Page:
While the Trump administration’s Tax Cuts and Jobs Act makes no direct changes to employer-sponsored defined benefit (DB) retirement plans’ minimum funding or maximum deductibility laws, it could create an additional incentive for DB sponsors to accelerate contributions attributable to the 2017 plan year, according to one DB plan strategist.
Those that can benefit most from the tax-reform act are corporate DB plan sponsors seeking to maximize the tax effectiveness of their contributions to their plan, Justin Owens, director of client strategy and research at Russell Investments said in a January 3 blog post.
And DB plan sponsors should be aware that while the 2017 calendar year is behind us, they can still generally contribute for the 2017 plan year until September 15, 2108, assuming they operate on a calendar-year plan year, Owens reminded.
Attributed to 2017 Plan Year
“While pension contributions will continue to be tax-deductible in the coming years, the relative tax deduction could be higher if the contributions are attributed to the 2017 plan year (when a higher tax rate applied),” Owens said.
As an example, he presented a sponsoring company having $100 million in cash that it intends to contribute to the pension plan over the next few years, starting with 2018. Assuming a new, lowered 21% tax rate, this roughly would mean they could reduce their tax burden by $21 million over that time period—ignoring the effect of other deductions and discounting, the Russell Investments research director said.
But if the company accelerated those contributions to the plan to be attributable to 2017, under a 35% tax rate, then the reduction in tax could be $35 million, a $14 million tax savings. (Owens noted that many U.S. company tax rates were lower than 35% before the tax-cut legislation.) His example assumes all contributions still fall under the maximum deductible amount calculated by the plan’s actuary.
In addition, he said, if the $100 million contribution were used to reduce a vested funding deficit, as used for Pension Benefit Guaranty Corporation (PBGC) purposes, the sponsor could save nearly $4 million in PBGC premiums each year that the contributions are accelerated. Owens said this reduction only applies until the plan is fully funded on a vested liability basis and assumes the per-participant cap didn’t previously apply to it.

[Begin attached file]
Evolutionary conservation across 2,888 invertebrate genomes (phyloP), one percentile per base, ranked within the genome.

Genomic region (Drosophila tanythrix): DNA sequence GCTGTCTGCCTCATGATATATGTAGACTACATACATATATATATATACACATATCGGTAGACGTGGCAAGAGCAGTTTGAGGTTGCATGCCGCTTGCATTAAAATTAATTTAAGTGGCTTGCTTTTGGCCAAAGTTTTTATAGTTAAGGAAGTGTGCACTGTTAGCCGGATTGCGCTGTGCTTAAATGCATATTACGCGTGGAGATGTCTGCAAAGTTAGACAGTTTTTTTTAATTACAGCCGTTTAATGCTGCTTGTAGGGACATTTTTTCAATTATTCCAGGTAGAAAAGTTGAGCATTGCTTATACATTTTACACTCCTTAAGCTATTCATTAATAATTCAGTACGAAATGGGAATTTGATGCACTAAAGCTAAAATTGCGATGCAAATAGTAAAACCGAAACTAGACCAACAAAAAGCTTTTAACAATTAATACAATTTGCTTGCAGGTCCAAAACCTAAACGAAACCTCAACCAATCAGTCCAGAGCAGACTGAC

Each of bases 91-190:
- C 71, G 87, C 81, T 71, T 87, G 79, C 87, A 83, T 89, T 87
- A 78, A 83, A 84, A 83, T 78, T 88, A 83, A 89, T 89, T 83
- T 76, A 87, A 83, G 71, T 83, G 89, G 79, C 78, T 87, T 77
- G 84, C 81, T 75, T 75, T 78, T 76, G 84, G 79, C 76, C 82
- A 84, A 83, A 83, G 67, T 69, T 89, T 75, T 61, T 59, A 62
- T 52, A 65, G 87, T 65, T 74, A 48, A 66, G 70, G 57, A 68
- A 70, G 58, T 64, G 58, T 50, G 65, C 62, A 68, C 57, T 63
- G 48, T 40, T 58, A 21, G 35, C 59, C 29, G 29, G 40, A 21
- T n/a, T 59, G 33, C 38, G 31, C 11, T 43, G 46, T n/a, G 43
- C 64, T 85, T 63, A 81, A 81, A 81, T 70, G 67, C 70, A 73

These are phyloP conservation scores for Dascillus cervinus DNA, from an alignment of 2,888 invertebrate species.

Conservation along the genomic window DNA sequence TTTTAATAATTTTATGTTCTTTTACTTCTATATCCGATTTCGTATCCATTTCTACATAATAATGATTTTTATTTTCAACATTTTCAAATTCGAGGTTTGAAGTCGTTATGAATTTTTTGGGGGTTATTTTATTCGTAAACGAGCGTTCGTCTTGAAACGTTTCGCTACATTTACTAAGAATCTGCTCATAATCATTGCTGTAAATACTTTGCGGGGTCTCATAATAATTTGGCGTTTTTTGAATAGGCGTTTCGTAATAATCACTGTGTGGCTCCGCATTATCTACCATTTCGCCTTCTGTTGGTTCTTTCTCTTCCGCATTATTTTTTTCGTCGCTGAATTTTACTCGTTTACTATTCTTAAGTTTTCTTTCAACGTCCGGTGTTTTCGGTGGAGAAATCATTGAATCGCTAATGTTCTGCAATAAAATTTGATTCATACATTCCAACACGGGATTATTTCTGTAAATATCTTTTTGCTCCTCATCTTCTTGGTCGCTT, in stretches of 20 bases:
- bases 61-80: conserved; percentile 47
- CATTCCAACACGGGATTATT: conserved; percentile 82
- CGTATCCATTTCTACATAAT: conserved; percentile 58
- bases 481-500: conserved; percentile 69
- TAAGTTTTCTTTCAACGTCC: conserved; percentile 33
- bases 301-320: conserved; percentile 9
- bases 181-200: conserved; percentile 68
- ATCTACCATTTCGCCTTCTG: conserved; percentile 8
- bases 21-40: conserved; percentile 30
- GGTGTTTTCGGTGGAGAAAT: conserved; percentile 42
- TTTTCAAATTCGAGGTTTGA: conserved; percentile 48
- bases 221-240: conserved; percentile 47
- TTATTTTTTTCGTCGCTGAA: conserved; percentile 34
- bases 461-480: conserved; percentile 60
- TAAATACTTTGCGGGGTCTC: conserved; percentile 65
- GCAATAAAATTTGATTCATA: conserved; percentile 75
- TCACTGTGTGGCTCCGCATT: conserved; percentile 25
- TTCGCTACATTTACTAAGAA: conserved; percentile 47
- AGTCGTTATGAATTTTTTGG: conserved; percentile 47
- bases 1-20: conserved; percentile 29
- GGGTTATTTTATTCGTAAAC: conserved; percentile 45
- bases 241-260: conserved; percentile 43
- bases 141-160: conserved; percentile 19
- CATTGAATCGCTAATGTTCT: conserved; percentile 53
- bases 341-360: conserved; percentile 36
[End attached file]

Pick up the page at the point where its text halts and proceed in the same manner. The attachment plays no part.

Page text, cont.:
This kind of maneuver may be considered indirect or delayed savings, as many DB plan sponsors pay for PBGC premiums out of plan assets, Owens said.
Owens’ example is simplified, but he suggests DB plan sponsors be familiar with the math behind the decision-making process for accelerating contributions.
The 9-month period in 2018 during which corporate contributions are allowed for the 2017 plan year “gives sponsors some time to thoughtfully consider discretionary contribution options and their effects on overall plan strategy. For a taxable DB sponsor, this option is likely worth exploring,” Owens said in his blogpost.
He said that 2017 was a “banner year” for discretionary pension contributions by DB plan sponsors. But despite ongoing funding relief, he said, Russell Investments expects that single-employer DB plans will absorb the highest level of contributions since 2012, the year that the Moving Ahead for Progress in the 21st Century Act (MAP-21) was passed, legislation that included the easing of pension funding requirements (see DOL Helps Plans Find How MAP-21 Changed Liability Calculations).
Influence of Rising PBGC Premiums
A key motivator for many plans to increase contributions for the 2017 plan year has been rising PBGC variable-rate premiums, scheduled to increase through 2019 and beyond, when they are pegged to inflation. Paying just the minimum to an underfunded DB plan in the current PBGC premium-rate environment is an inefficient use of cash, Owens said.
However, discretionary contributions create a ripple effect for plans. Owens said improved funded status could lead to greater overall allocations to liability-hedging fixed income positions and higher hedge ratios. It also could boost the employer’s interest in “derisking” transactions, such as lump-sum offers and annuity purchases, which reduce pension benefit obligations on a company’s balance sheet.
|Jane Meacham is the editor of BLR’s retirement plan compliance publications. She has nearly 30 years’ experience as a writer/editor of financial services news.|